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Site Specific Technologies
GRI's New Satellite and Computer-Based Technology for Agriculture (NSCTA) project is to investigate site-specific technologies as they pertain to natural resource management, precision farming, agribusiness, and decision making in agriculture. The project develops research activities in an effort to produce new knowledge concerning applications of these technologies in Mississippi and the nation.
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Spatial Detection of Agri-terrorism
This GRI project develops and deploys an automated target recognition system that utilizes hyperspectral imagery to detect biological or chemical contamination of vegetation. The Automated Target Recognition - ATR - system is applied to the problem of BioSecurity, i.e. the detection of crop contamination via biological or chemical agents.
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The Use of Early Detection and Rapid Response Protocol for the Control of Waterlettuce
Waterlettuce was identified growing in a small area of an impoundment (Powe Pond) located in the Thad Cochran Research, Technology, and Economic Development Park, Starkville, MS. As a result of this, a study was conducted to eradicate the waterlettuce population in the pond and survey and eradicate any plants that had escaped into the outflow creek using aquatic labeled herbicides.
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UAS with MicroSense RedEdge Payload Help Monitor and Manage Forest Resortation
Unmanned Aerial Systems (UAS) carry a multispectral senor that produce images that provides biologist and geographic information system specialists with changes in the woodlands and vegetation in almost real time. These systems also show the density and regrowth of woodland, marsh, and coastal areas. Mississippi State University’s Geosystems Research Institute is assisting the Grand Bay National Estuarine Research Reserve (GBNERR) and the U.S. Forestry Service with surveying the 4,200 acres that were burned during a large wildfire that reaches from southeast Jackson County into Alabama. These experts utilized the Altavian Nova Block III to inspect the area from 1,000 feet, and they deployed the MicaSense RedEdge. The MicaSense RedEdge has the ability to sense energy at five different wavelengths. Two of the five wavelengths exceed our vision in the Near Infrared Region (NIR) of the electromagnetic spectrum. The senor provides researchers with accurate data that projects the status of vegetation and stress of areas within the ecosystem. With this knowledge, researchers and specialists can aid in the revegetation of the burned woodlands and marsh of the GBNERR, the Grand Bay National Wildlife Refuge and neighboring lands.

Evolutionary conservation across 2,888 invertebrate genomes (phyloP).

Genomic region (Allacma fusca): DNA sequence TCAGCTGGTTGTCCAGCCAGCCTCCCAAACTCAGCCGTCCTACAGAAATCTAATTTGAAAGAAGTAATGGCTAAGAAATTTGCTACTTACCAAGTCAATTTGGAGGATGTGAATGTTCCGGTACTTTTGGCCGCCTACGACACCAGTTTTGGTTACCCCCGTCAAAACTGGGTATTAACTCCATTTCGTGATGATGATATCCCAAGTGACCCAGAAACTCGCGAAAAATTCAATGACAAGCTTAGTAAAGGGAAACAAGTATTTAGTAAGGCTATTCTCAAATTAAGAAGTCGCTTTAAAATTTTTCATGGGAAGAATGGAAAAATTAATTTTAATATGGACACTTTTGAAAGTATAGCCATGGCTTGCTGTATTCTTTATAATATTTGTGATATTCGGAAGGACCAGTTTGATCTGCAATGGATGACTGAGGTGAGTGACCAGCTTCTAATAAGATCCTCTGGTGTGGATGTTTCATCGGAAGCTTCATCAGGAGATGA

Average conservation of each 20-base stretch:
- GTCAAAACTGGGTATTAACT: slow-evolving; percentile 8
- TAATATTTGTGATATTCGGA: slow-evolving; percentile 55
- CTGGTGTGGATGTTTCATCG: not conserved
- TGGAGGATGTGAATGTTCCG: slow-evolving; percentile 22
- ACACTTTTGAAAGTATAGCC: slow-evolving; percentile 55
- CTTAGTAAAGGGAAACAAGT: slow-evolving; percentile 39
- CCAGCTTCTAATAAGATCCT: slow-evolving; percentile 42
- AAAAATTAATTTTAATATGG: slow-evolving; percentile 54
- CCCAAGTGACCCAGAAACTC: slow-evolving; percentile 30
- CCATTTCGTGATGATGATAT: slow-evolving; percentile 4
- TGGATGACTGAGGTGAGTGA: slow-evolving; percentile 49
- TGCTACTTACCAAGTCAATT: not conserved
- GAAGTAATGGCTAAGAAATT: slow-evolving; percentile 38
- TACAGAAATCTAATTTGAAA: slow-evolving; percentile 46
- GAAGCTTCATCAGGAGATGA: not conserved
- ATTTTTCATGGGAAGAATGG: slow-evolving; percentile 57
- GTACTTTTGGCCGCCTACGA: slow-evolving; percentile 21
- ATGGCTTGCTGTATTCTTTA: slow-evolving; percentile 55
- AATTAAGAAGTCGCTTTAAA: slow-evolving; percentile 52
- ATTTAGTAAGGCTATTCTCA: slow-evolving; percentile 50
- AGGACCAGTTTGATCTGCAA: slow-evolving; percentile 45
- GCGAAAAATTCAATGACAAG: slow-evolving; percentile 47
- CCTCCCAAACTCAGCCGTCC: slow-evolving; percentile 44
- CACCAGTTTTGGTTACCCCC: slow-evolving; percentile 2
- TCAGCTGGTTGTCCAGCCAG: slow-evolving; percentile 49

UAS Research
GRI researchers are working to incorporate the use of unmanned aerial vehicles (UAVs) in site-specific agricultural research. MSU currently holds certificates of authorization from the Federal Aviation Administration to operate UAVs for research purposes only. The research looks at plant growth, nutrient management, irrigation and herbicide application.
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Unmanned Aerial Systems
GRI scientists are researching the effective use of unmanned aerial vehicles (UAVs) and unmanned surface vehicles (USV's) commonly referred to as drones, in how they can be used safely to assess crops, evaluate woodlands, conduct wildlife surveys, gauge river flow and monitor the Gulf of Mexico environmental health and watershed, as well as helping NOAA increase the accuracy of severe weather forecasts. These unmanned aerial and surface/water systems use remote sensing, global positioning--and geographic information systems to collect and analyze sites specific data that farmers, foresters, wildlife rangers, oceanographers and marine scientists can use to create and apply effective prescriptions for every inch of an agricultural field, ocean, river, forest and wildlife management areas.

Weather Research and Forecasting Modeling System
This research includes assimilation of NEXRAD radial winds in a regional mesoscale model and the use of Lagrangian models to estimate the transport and dispersion of gasses/particles over the Southeastern United States. It is our plan to provide daily plume (smoke) forecast information, as well as atmospheric wind and other conditions over the Gulf coast. Therefore, the information can be used to assess how the smoke due to burning oil over the Gulf of Mexico propagates in time.
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WISDOM - Weather In-Situ Deployment Optimization Method
GRI scientists and students are participating in WISDOM, the Weather In-Situ Deployment Optimization Method research program that seeks to improve hurricane forecasting time by three to seven days before a storm's landfall by providing wind and atmospheric data in areas of the Atlantic basin that are poorly observed. The WISDOM program launches small super-pressure balloons with payloads that include GPS and satellite radio communications capabilities.
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Modified: May 17, 2016  •  WebMaster  •  Intranet